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PgCYP76B93 docks on phenylurea herbicides and its expression enhances chlorotoluron tolerance in Arabidopsis

Abstract

The phenylurea herbicides are used to control annual and perennial weeds on crop cultivating fields. The excessive usage of these agrochemicals increase many environmental problems. Thus, engineering transgenic plant for herbicide metabolism can provide efficient and eco-friendly means for enhanced phytoremediation capacity. Cytochrome P450 enzymes comprise one of the major plant enzyme families that mediate the oxidative degradation of xenobiotic chemicals, including herbicides. Considering these notions, phytoremediation properties of transgenic ginseng-derived PgCYP76B93 in Arabidopsis to phenylurea herbicides were assessed. Phylogenetic tree of PgCYP76B93 clustered in between close to the herbicide metabolism-related enzyme families and terpenoid biosynthesis-related. The expression of PgCYP76B93 was considerably upregulated upon treatment with phenylurea herbicide, chlorotoluron. Simulated docking using Autodoc program predicted possible interaction with chlorotoluron. Transgenic Arabidopsis plants overexpressing PgCYP76B93 were resulted in slightly reduced plant height with relatively small leaves. The lower plant height in the PgCYP76B93-overexpressing line than in the control revealed that it was linked to the expression of gibberellin oxidases (GAox). The bioassay of transgenic plants growing on herbicide-containing media revealed enhanced resistance against chlorotoluron.

Introduction

Plant cytochrome P450 enzymes (CYPs) are involved in catalyzing various types of monooxygenation/hydroxylation reactions in primary and secondary metabolism [1]. One third of all known CYP enzymes are from the plant kingdom, and the number of enzymes is estimated to be up to 1% of the total number of annotated plant species. This implies that diversification within CYPs has led to the emergence of new metabolic pathways throughout land plant evolution.

A newly diversified species-specific secondary metabolic pathway in Panax ginseng Meyer involves ginseng saponins, also called ginsenosides [2, 3]. Considering the pharmaceutical efficacies of ginsenosides, studies on ginseng plants largely focused on ginsenoside biosynthesis [3, 4]. Among the 116 reported P450 genes [5], two CYP genes have been reported to be involved in the dammarane-type of ginsenoside biosynthesis [6, 7] and one CYP, called β-amyrin 28-oxidase, is involved in the oleanane-type of ginsenoside biosynthesis [8]. However, besides their physiological roles in secondary metabolism, other important features of CYPs are their detoxification roles against herbicide [9]. The mechanism of acquiring increased herbicide metabolism has not yet been adequately demonstrated. A perennial plant, such as ginseng, has been grown commercially for up to 6 years or even more, and it can be exposed to herbicides over several years. Continuous exposure to herbicides might be involved in the diversification of more CYP family genes. Thus, taking the concept one step further, the functional characterization of other CYP family members from ginseng might shed light on herbicide metabolism.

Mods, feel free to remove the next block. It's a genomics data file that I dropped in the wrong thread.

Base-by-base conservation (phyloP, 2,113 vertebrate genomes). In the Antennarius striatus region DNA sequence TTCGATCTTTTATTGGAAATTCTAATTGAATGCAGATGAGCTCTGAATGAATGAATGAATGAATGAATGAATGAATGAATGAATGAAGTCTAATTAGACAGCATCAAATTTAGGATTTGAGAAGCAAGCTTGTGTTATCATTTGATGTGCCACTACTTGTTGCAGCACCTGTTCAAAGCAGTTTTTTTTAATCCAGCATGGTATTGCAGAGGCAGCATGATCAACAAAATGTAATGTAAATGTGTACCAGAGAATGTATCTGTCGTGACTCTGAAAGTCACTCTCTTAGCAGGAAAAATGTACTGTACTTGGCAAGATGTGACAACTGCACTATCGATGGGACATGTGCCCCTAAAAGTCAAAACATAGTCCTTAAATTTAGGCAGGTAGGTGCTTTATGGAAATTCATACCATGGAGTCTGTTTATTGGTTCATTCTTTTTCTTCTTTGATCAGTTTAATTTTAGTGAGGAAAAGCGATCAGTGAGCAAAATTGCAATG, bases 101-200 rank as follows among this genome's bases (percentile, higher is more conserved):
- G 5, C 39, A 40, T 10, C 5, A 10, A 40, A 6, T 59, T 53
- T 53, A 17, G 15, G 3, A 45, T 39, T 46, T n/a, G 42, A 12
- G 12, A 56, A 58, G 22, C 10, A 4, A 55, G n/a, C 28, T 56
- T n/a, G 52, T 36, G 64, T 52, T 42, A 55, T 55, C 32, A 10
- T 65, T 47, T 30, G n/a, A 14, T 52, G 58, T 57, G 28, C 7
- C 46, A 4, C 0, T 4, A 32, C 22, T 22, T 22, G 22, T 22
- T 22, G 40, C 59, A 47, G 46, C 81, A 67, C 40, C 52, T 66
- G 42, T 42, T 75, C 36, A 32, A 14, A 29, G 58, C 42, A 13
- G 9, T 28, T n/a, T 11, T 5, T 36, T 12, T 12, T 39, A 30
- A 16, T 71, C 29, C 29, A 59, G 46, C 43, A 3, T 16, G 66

Modern herbicides contributed a lot to sustainable global food production by minimizing time to remove weeds and substituting destructive soil cultivation [10]. Thus understanding herbicides resistance mechanism is a major challenge for modern agriculture [10]. In higher plants, the herbicide detoxification genes have accumulated through the evolution of multigene families, like glutathione S-transferase [11] or glycosyl transferase [12] and cytochrome P450 enzyme families [9]. The CYPs are by far the largest family of enzymes that mediate the oxidative degradation of xenobiotic chemicals, including herbicides. The CYPs are heme protein that gains electrons from NADPH to catalyze the formation of a molecule of water and an oxygenated product. Xenobiotics such as aromatics, pesticides, and hydrocarbons are usually synthesized for industrial and agricultural purposes. Since some of them are harmful to living organisms, organisms have evolved efficient system such as CYPs to eliminate xenobiotic absorption. Genetically engineered plants for herbicide metabolism provide efficient and eco-friendly means for enhancement of detoxification of harmful substances [13].